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ENG 100 Information Literacy Tutorial: Techniques

Search Techniques

Searching as Strategic Exploration

Searching for information encompasses inquiry, discovery, and serendipity. Searching is nonlinear and may take unexpected twists and turns. Expert researchers:

  • Consider information produced by many different types of sources
  • Use alternate search terms and exhibit flexible and creative search strategies

Please visit the ARCL Frame "Searching as Strategic Exploration" for more info

Keyword vs. Subject

There are two basic search types:  keyword searching and subject searching.  

Keyword searching is the type most often used when searching the Web.  Keywords appear anywhere on a search record (title, summary, abstract, author's name, subject, etc.). Use keywords to get more results.

  • Uses natural language

  • Searches all parts of the record

  • Yields more results including irrelevant items

Subject searching uses predetermined sets of words or phrases to describe things.  Subject is what the information resource is about.  Use subject headings if you want more precise searches with fewer irrelevant results.

  • Uses controlled vocabulary

  • Searches subject field only

  • Yields fewer results than keyword, but results are more relevant

Phrase and Symbols

The following search techniques allow you to search by phrase or search for different word endings. Use these techniques to create more effective searches.  Databases use different symbols so check with the database "Help" page first to find out which symbols to use. 

Phrase searching forces a search for a specific phrase by keeping words together in order.
Example: "climate change" or "hawaiian monk seals"

You may also use symbols (such as *) to truncate words, which works to retrieve variant word endings.
Example: comput* retrieves computer, computers, computing, computation, computational

Boolean Language

Three simple but powerful words will allow you to create more precise search statements. The words are "AND", "OR", and "NOT." These connecting terms, search operators, are also known as Boolean operators. The Boolean operators define the relationships of the terms that you enter in a search box.

Sample Venn diagram with overlapping circles to visualize what Boolean operators do


"AND" narrows your search
When you use the connecting term "AND," a database search engine looks for records that contain all of the terms connected by "AND."
 The example here illustrates a set of resources on "tourism" (blue circle) and a set of resources on "Hawaii" (green circle). Using "AND" retrieves only those articles or documents that include both of the terms "tourism" and "Hawaii" (red intersection) in their records. 
You get fewer results or "hits" when you use the "AND" search operator. The default search operator for most database search engines is "AND." This means that any terms typed into the search window will have an "AND" automatically placed between them, thus, saving you keystrokes.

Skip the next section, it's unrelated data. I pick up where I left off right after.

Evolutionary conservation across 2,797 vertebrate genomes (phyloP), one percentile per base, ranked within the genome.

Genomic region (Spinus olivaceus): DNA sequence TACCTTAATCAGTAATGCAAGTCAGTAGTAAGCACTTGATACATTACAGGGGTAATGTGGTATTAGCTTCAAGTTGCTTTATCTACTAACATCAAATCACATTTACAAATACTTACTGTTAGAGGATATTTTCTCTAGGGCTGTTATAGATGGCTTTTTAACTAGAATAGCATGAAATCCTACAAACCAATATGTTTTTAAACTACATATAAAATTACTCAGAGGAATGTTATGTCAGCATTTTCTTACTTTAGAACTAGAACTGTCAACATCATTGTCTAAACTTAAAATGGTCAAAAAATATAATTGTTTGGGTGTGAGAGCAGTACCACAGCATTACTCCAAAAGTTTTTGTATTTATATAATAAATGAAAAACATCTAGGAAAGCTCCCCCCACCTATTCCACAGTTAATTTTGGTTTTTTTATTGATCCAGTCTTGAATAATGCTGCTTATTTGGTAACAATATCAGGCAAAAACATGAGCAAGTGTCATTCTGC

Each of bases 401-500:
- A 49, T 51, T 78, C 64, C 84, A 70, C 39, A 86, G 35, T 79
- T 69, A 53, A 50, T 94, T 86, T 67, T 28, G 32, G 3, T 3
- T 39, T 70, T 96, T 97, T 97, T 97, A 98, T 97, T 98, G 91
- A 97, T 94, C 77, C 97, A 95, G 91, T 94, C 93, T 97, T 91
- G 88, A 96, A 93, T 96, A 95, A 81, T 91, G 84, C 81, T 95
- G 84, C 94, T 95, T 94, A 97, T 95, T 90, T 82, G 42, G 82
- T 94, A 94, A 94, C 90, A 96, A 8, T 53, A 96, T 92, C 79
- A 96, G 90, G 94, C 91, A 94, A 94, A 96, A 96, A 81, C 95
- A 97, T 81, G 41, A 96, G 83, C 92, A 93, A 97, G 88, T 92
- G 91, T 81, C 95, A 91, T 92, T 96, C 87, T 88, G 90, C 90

Two overlapping circles; only the overlapped area is red


"OR" broadens your search
When you use the connecting term "OR," the database search engine retrieves records that include any of the terms connected by "OR." You receive more results or hits. "OR" is often used to search for synonymous terms, terms with the same or similar meanings.
The example here shows a set of resources that includes those about

Fish farming only
Aquaculture only
Fish farming and aquaculture

Two overlapping circles; the entire figure is red


"NOT" excludes specific terms from your search
When you use the "NOT" operator, the search engine excludes any record that contains the word(s) following "NOT." Be careful when you use "NOT." You might exclude a source that you really should see just because the source mentioned the "NOT" word.
The example here shows a set of resources that includes those about:

Toyota only 

Any source about Toyota but which mentions Honda, too, will be excluded from your search results. Use the "NOT" operator with care. 

Resembling a cookie with a bite taken from it, only the part of the Toyota circle not overlapping the Honda circle is colored

Search Results

What happens if your search retrieves... 

Too many search results for you to reasonably review:

Your search is too broad if you come across many irrelevant results and they number in the thousands. To address this add additional descriptive keywords to narrow and focus your search.

  • If using a database, apply filters to refine your search
  • Consider including geographic or location terms in your search
  • Also consider groups or population descriptors, e.g. children, adolescents, elderly, or students

Few or zero search results:

If your initial search yields very few (5 or less) or zero search results, review your search terms

  • Check your spelling - typos and misspellings are not autocorrected
  • Replace a search term with a synonym (i.e. children or adolescents)
  • Too many search terms were used; remove one and try the search again

You know you're on the right track when...

Your search discovers relevant results; the number of search results is neither too large or too small, but just right.

  • After reviewing your initial results continue searching by using different synonyms and keyword combinations; you don't want to miss anything important
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